ESMO @ ECC 2013: Vemurafenib in Patients With RAI Refractory, Progressive, BRAFV600E-mutated Papillary Thyroid Cancer
Encouraging phase II study results of vemurafenib in molecularly targeted subset of patients.
- Date: 28 Sep 2013
- Topic: Endocrine and neuroendocrine tumours / Anticancer agents & Biologic therapy
Vemurafenib may offer sorely needed novel treatment for a subset of patients with metastatic or unresectable papillary thyroid cancer that is resistant to radioactive iodine therapy. Vemurafenib demonstrated antitumour activity in the phase II study of patients with BRAFV600E-mutated papillary thyroid cancer who were either tyrosine kinase inhibitor (TKI) treatment naive or had received prior TKI treatments; however treatment naive patients showed greater benefit.
Findings were reported 28 September, 2013 by Dr. Marcia Brose of the Department of Hematology/Oncology, Abramson Cancer Center of the University of Pennsylvania, USA as a late-breaking abstract in the Head and Neck Proffered Papers Session (Abstract E17-7119) at the 17th ECCO – 38th ESMO – 32nd ESTRO European Cancer Congress. The European Cancer Congresses are organised in joint partnership with ESSO, EACR, EONS and SIOPE as a forum for the latest in oncology research and to offer multidisciplinary and multi-professional educational opportunities in oncology. The 2013 Congress convened in Amsterdam, The Netherlands from 27 September until 1 October.
Activating BRAF V600E mutations occur in 50% of patients with papillary thyroid cancer
Dr. Brose headed a US research team of vemurafenib, a kinase inhibitor that targets tumours with BRAF V600E mutation, in the treatment of patients with papillary thyroid cancer. Activating BRAFV600E mutations have been reported to occur in approximately 50% of patients with this tumour type and have been established as an indicator of poorer prognosis.
Vemurafenib is approved by EMA and FDA for the treatment of melanoma where BRAF V600E mutation has been identified and was the first drug approved for BRAF mutated cancer, leading the team to hypothesise that vemurafenib inhibition of mutated BRAF kinase may be of clinical benefit to patients with papillary thyroid cancer.
Following the demonstration of response or stable disease in 3 patients with BRAF V600E-mutated papillary thyroid cancer in a phase I trial of vemurafenib, this open-label phase II trial (NCT01286753, NO25530) was designed to evaluate the possible benefit of vemurafenib in patients with BRAF V600E mutated papillary thyroid cancer. The study’s primary endpoint was the best overall response rate (BORR) as determined by RECIST criteria in the treatment-naive arm. The secondary endpoints were BORR in the pretreated arm, progression-free survival (PFS) and overall survival (OS) in both treatment arms.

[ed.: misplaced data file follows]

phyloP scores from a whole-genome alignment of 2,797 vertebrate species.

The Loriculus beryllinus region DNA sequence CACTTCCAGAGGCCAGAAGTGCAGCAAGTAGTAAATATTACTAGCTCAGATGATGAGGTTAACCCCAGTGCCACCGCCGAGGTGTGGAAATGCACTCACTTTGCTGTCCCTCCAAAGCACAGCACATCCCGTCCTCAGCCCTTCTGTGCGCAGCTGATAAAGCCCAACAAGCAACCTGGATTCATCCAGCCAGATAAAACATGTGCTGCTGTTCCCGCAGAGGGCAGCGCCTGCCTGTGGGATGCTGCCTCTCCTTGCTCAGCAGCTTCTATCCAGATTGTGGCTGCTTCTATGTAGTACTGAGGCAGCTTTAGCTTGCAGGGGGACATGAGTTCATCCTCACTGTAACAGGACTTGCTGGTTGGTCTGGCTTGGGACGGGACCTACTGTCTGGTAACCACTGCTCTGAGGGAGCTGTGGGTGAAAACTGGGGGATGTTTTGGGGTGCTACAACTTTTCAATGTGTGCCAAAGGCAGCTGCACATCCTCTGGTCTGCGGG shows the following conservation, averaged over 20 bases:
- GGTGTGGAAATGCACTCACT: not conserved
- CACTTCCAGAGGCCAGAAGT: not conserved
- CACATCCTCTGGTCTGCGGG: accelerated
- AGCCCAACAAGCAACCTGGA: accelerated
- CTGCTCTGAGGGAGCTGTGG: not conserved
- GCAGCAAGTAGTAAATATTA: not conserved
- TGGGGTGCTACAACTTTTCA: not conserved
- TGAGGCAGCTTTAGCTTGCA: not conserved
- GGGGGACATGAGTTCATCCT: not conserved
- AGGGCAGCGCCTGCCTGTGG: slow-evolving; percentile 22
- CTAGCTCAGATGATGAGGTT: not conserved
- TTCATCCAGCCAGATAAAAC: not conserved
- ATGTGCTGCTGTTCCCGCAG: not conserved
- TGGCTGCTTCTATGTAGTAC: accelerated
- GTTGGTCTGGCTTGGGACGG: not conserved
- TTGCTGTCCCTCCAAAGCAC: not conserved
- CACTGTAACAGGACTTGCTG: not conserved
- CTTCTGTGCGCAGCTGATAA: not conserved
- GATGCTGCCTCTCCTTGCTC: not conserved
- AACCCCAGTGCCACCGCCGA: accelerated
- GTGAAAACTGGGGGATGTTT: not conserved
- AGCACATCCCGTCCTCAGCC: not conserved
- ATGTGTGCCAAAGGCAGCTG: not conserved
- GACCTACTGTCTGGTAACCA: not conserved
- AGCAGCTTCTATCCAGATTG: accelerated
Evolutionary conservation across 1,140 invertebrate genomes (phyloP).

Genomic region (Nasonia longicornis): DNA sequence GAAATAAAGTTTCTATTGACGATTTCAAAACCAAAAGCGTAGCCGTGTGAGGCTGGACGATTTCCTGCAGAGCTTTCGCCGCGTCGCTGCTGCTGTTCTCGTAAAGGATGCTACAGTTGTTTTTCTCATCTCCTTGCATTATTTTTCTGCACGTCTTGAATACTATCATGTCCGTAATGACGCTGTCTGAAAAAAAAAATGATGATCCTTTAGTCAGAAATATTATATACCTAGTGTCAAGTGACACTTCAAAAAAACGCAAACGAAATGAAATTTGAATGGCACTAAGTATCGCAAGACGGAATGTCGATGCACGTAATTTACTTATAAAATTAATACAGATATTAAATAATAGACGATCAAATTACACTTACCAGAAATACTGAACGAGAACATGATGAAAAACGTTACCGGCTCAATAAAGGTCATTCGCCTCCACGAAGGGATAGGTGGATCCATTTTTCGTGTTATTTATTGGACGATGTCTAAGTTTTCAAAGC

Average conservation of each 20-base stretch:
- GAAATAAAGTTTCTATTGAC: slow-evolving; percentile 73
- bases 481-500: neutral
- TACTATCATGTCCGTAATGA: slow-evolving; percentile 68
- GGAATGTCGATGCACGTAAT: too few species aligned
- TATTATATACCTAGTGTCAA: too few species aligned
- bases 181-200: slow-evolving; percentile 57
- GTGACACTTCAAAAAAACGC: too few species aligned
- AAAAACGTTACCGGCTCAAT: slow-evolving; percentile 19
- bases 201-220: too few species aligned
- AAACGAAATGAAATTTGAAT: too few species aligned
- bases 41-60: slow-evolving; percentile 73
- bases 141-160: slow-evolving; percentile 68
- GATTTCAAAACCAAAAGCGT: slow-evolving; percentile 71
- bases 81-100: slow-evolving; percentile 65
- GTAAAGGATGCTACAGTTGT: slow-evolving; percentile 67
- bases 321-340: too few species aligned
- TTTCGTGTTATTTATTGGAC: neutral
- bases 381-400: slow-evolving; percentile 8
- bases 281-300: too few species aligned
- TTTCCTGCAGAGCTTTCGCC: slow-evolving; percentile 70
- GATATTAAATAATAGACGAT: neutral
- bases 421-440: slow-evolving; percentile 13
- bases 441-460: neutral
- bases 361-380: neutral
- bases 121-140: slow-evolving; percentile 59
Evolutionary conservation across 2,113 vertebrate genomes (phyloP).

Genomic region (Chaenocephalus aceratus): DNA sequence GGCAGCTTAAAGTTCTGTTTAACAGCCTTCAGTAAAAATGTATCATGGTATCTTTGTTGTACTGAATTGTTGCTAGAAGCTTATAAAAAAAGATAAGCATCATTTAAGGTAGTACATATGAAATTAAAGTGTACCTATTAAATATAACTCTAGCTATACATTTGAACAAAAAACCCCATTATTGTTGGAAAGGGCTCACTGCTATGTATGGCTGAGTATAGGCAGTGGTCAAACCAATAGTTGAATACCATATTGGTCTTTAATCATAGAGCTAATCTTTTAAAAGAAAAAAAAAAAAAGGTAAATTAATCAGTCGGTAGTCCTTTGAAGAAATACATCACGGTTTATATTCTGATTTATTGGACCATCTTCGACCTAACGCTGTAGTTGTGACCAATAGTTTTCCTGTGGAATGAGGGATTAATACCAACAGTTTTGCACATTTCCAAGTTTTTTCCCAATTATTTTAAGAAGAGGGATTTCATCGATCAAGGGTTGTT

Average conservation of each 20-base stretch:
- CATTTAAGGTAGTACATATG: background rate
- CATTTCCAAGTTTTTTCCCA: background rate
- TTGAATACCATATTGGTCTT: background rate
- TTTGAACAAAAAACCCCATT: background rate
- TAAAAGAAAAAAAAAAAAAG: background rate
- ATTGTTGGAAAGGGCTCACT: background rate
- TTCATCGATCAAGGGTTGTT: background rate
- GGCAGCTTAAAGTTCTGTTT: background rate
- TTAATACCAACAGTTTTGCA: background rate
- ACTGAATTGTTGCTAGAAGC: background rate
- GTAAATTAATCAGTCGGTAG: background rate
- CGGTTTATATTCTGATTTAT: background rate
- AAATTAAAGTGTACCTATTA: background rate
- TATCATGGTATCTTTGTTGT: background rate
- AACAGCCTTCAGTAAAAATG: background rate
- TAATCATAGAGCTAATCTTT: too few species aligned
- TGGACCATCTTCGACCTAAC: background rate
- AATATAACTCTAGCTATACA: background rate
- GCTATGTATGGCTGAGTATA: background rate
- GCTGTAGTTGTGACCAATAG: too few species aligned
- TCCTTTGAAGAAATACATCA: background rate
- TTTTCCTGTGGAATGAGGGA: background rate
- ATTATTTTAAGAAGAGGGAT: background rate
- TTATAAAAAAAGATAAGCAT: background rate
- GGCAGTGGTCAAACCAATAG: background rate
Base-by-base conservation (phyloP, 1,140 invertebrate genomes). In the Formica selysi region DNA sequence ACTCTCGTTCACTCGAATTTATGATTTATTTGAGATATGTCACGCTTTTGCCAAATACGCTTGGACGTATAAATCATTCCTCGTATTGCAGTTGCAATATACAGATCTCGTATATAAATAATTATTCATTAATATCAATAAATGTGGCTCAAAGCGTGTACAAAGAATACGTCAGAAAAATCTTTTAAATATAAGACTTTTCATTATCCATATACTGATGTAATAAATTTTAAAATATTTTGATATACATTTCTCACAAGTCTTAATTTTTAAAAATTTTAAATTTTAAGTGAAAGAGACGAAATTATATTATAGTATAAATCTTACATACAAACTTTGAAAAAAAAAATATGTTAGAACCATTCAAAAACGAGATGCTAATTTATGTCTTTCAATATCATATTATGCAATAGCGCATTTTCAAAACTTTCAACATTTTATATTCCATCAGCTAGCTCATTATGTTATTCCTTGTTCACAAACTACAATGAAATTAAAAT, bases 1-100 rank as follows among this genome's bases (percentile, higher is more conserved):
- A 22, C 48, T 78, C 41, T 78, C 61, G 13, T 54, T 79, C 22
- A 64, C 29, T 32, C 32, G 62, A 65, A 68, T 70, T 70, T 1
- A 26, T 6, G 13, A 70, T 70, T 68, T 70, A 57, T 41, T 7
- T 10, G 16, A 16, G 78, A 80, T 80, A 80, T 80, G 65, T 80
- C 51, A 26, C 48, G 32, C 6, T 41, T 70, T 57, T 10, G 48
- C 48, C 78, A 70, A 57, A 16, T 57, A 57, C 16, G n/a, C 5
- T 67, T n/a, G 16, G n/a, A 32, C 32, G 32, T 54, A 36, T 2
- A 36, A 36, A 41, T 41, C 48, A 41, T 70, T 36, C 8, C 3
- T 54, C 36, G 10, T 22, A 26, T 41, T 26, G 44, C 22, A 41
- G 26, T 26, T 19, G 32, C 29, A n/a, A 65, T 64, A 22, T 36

Encouraging results from the phase II study
The trial enrolled 51 patients at ten world-wide centres between June 2011 and January 2013. Patients had progressive papillary thyroid cancer that was refractory to radioactive iodine (RAI) and had been confirmed positive for BRAF V600E mutation by cobas®4800 V600 Mutation Assay. Overall, patients had ECOG Performance Status 0 or 1 and slightly more than half (53%) were aged 65 years.
Patients were assigned to either cohort 1 (C1, n= 26) if they were TKI treatment naive or cohort 2 (C2, n= 25) or if they had been previously treated with TKIs. All patients had undergone prior surgery and RAI treatment. Three (12%) patients in the cohort C1 and 7 (28%) C2 patients had previously received chemotherapy and 21 (84%) C2 patients had received prior sorafenib.
Both cohorts received vemurafenib at 960 mg tablets by mouth twice daily and were assessed for tumour response after every 8 weeks of treatment.
The primary endpoint analysis was preplanned for six months after enrollment of the last patient. The analysis demonstrated BORR for patients in C1 of 35% and 26% in C2; no complete response (CR) was reported and all BORR were partial response (PR). The clinical benefit rate (defined as CR+PR+ stable disease (SD) = 6 months) was 58% and 36%, in C1 and C2, respectively. Median PFS at the time of data cut-off for the analysis was 15.6 months (95% confidence interval [CI] 11.2, NR) in C1 and 6.8 months (95% CI 5.38, NR) in C2. Seven patients in C1 and 11 patients in C2 cohort discontinued treatment due to progressive disease.
The overall toxicity profile was consistent with that seen with vemurafenib treatment in melanoma patients with exceptions of higher rates of weight loss, dysgeusia, anaemia, increased creatinine, and liver laboratory abnormalities that were seen in patients with papillary thyroid cancer. Common adverse events included rash, fatigue, weight loss, and increased bilirubin.
In this study vemurafenib was associated with antitumour activity in treatment-naive and TKI-pretreated patients with RAI refractory, progressive, BRAFV600E-mutated papillary thyroid cancer. The results, especially the tolerability of treatment and median PFS of 15.6 months in TKI treatment-naive patients showed vemurafenib to be an encouraging novel treatment for papillary thyroid cancer that warrants further evaluation.
The authors disclosed that this study was sponsored by Hoffmann-La Roche.